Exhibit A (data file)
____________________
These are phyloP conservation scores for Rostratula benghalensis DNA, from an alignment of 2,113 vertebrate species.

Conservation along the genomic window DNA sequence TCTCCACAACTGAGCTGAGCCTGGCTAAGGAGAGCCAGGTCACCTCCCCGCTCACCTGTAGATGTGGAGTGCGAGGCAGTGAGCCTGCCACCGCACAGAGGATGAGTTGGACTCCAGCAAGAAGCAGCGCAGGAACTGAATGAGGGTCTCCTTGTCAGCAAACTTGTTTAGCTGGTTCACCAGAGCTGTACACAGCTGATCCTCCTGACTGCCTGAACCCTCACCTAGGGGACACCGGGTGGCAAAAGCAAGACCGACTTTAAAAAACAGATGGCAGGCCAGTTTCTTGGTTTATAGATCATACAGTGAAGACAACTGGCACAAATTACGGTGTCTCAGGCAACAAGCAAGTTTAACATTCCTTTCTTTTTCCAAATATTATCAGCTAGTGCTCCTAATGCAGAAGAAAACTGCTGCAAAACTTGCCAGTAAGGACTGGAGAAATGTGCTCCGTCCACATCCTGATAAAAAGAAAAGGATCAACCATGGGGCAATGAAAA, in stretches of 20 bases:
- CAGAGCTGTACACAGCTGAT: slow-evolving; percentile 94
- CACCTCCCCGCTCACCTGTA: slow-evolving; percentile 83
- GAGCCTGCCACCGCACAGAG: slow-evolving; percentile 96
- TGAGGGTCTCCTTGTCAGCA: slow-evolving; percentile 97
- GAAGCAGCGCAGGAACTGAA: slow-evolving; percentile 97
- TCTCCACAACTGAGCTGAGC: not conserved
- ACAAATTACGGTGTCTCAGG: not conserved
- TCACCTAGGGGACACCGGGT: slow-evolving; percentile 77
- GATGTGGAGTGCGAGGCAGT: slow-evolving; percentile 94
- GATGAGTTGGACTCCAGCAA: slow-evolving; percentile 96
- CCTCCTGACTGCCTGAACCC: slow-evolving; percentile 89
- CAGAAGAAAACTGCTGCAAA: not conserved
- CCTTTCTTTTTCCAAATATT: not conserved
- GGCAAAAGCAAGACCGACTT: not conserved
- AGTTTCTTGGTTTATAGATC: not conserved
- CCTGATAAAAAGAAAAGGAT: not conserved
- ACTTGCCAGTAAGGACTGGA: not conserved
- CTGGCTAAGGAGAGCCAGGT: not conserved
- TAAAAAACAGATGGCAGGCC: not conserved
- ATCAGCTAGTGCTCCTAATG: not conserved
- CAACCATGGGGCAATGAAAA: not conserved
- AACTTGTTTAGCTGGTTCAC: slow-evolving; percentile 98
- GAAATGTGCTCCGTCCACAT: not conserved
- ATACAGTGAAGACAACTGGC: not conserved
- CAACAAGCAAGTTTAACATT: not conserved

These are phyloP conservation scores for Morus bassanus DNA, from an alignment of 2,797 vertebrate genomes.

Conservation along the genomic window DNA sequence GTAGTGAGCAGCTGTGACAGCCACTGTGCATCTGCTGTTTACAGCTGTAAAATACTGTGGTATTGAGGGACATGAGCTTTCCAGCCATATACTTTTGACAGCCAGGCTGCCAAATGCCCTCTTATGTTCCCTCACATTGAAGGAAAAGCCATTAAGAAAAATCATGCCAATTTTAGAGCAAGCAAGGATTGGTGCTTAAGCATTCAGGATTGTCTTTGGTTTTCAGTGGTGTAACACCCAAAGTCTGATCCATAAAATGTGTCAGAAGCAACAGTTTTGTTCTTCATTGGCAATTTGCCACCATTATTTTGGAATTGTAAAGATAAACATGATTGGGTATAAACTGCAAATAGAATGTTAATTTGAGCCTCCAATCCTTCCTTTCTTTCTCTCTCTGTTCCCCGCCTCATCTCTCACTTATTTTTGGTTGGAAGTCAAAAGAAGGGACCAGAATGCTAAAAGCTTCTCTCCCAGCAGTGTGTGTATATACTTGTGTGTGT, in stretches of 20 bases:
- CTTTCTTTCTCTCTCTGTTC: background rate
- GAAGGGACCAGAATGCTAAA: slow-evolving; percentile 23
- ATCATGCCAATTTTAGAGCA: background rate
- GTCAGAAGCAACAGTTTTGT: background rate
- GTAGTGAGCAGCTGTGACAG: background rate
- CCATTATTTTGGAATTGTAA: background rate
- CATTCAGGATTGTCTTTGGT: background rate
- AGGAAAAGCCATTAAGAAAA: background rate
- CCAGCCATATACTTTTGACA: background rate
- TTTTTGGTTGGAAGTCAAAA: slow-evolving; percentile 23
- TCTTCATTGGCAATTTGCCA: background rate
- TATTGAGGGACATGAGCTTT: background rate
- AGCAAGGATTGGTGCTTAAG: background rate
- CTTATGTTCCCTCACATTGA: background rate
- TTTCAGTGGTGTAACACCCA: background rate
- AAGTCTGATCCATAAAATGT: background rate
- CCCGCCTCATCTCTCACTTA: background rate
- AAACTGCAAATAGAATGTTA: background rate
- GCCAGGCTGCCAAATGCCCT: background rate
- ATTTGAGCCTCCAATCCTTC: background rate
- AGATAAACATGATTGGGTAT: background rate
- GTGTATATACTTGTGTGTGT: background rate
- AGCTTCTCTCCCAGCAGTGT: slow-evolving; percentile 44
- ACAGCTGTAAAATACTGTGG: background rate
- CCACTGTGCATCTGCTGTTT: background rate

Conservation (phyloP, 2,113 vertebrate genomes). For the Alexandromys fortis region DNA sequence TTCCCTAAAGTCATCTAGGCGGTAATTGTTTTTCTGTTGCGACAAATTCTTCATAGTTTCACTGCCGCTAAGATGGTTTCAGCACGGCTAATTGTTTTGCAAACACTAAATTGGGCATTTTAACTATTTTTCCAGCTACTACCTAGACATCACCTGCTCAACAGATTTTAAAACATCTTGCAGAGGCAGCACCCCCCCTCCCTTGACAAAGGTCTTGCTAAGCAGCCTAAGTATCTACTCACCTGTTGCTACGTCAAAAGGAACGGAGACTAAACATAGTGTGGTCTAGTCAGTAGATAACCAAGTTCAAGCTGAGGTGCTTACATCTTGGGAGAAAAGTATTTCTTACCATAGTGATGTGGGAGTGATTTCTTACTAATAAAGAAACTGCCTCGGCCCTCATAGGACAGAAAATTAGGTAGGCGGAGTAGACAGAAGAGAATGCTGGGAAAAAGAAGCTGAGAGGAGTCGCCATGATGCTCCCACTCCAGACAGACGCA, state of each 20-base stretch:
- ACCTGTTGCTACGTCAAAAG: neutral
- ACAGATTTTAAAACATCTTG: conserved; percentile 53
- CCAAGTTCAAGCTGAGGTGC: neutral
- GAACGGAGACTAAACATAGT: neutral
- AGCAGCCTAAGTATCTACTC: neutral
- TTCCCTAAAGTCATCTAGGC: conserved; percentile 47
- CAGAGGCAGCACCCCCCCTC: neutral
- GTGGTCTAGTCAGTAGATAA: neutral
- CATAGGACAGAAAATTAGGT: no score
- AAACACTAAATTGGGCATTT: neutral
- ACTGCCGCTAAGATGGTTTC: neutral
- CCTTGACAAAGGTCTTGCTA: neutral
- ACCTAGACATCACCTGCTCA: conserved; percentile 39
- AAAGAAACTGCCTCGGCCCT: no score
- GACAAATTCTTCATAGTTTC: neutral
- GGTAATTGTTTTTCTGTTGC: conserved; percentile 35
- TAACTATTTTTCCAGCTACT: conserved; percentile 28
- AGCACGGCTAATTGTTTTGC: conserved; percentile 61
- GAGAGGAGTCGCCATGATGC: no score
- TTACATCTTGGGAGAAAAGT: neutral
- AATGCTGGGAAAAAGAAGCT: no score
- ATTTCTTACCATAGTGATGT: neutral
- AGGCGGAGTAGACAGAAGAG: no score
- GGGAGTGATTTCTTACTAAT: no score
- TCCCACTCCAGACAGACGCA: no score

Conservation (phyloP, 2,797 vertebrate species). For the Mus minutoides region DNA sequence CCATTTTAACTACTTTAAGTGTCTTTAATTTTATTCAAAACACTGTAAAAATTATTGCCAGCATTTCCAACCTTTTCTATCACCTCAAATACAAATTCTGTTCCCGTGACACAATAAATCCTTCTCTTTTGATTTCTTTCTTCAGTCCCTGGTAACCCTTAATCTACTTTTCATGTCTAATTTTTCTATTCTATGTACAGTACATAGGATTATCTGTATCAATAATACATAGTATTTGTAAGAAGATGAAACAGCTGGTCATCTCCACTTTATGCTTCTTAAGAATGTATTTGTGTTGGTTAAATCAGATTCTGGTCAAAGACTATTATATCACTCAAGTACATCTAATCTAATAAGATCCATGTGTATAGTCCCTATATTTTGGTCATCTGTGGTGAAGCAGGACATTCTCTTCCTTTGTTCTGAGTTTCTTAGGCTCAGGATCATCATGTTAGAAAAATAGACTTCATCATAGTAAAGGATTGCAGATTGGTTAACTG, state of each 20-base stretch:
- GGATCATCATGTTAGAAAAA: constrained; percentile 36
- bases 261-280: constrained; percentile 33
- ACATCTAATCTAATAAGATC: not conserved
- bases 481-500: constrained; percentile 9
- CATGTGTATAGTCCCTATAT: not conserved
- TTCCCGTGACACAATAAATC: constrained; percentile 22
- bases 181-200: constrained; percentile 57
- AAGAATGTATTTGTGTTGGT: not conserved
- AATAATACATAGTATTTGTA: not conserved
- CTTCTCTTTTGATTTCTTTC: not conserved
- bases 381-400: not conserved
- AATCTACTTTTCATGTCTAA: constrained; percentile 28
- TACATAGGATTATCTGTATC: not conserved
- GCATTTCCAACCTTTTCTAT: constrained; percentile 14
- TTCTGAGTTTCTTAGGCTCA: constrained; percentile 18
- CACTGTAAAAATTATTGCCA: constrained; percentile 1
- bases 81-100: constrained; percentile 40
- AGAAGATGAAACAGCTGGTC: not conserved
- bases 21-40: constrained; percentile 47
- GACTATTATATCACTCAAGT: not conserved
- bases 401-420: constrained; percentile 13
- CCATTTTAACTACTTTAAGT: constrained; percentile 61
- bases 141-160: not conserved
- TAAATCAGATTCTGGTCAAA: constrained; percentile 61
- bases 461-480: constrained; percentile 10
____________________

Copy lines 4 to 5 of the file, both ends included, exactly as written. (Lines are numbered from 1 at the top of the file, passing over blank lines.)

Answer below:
- CACCTCCCCGCTCACCTGTA: slow-evolving; percentile 83
- GAGCCTGCCACCGCACAGAG: slow-evolving; percentile 96